X5C brushless conversion part 1

The Syma X5C is a very docile and sturdy flyer, a perfect beginner quadcopter. Since I moved on to acro flying and racing quads my old Symas have been collecting dust. A while ago I converted an X5C to acro mode and 2s, but that one did not last very long.

The powerboost was nice, the acro flying great, but the gears are not really designed for the added violence of 8.5mm motors and 2s batteries. I therefore started to think about a a more ambitious conversion: brushless and 3s or maybe 4s.

Let's start out with a photo of the finished product:

IMG_20160814_155041.jpg This is the quad as it was right after the build. It is shown here with 4045 bullnose propellors, but after some tests flying I settled with DYS 3545 bullnose propellors. The former were too heavy for the 1306 3100kv motors and the quad responded sluggish.

Build log

Basically the only parts I reused from the original Syma is the body shell. The body is built using two shells of very flimsy and thin plastic, but screwed together the whole thing is surprisingly rigid and tough.

Furthermore I used the following components for my build: * Noname 1306 3100kv motors. Cheapest motors I could find on Aliexpress.

IMG_20160728_221932.jpg I designed two shims which form a motor mount for the brushless motors and printed them on my 3D printer using PLA. There are two different discs, the higher ones fit snuggly into the recess holes where the original motor mounts were. The lower one goes below to form a sort of sandwich construction with the original housing. The two shims are also glued together with some epoxy.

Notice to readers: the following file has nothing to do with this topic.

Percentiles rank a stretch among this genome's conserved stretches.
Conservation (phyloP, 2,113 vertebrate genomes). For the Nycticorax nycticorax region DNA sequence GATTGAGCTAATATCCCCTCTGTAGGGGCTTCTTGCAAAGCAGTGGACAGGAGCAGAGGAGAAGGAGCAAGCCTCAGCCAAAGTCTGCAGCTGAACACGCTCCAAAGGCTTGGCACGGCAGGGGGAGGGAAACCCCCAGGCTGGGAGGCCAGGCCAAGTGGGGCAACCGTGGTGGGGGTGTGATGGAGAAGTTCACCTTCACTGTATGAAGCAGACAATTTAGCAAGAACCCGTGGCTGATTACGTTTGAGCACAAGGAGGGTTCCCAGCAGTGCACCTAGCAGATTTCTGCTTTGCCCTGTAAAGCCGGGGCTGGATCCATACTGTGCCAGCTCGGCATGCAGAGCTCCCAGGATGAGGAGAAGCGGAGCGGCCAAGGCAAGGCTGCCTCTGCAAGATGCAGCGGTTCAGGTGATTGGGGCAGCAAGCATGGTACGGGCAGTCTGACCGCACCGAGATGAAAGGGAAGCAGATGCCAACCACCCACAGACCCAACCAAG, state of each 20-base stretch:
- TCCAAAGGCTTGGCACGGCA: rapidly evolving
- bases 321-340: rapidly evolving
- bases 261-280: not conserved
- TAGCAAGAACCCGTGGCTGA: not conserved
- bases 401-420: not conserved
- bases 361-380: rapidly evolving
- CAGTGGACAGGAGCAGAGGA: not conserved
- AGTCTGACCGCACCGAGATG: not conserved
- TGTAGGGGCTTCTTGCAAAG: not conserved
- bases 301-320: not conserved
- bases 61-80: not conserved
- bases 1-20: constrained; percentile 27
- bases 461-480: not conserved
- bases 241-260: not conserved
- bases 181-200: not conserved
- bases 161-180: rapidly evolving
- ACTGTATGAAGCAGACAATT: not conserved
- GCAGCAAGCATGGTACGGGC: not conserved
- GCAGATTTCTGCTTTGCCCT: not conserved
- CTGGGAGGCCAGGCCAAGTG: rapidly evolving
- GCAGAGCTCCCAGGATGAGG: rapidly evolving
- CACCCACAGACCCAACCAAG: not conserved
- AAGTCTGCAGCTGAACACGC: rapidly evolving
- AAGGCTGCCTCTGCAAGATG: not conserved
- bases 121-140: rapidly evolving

The files for 3d printing can be found here


The holes are fit for 12mm diagonal M2 screws which is standard for 1306 motors.

IMG_20160810_070814.jpg (Bottom view of the motor mount. For some reason my printer did not do a complete 100% fill. Maybe nozzle is starting to get bad...)

IMG_20160810_071457.jpg (In this picture the 4 motors are installed as well as the mounting plate for the electronics.)

To mount the electronics plate I first got rid of the original flight controller mounts. This has the added benefits that the flight controller is mounted almost flush with the bottom plate. The battery compartment is not useful anymore, but since we are going to use batteries that are much bigger that the original ones that does not really matter.


The PDB fits nicely on the 30.5mm standoffs.


The ESC's fit nicely despite their size. Nowadays, 20A ESC's are much more compact, but these were lying around and are perfect for this build. Flushed with Blheli they can be easily configured using the F3 controller in passthrough mode.


The original batterydoor is glued shut to the bottom frame with some epoxy to provide some additional structural integrity.

Part 2 of the build log can be found here

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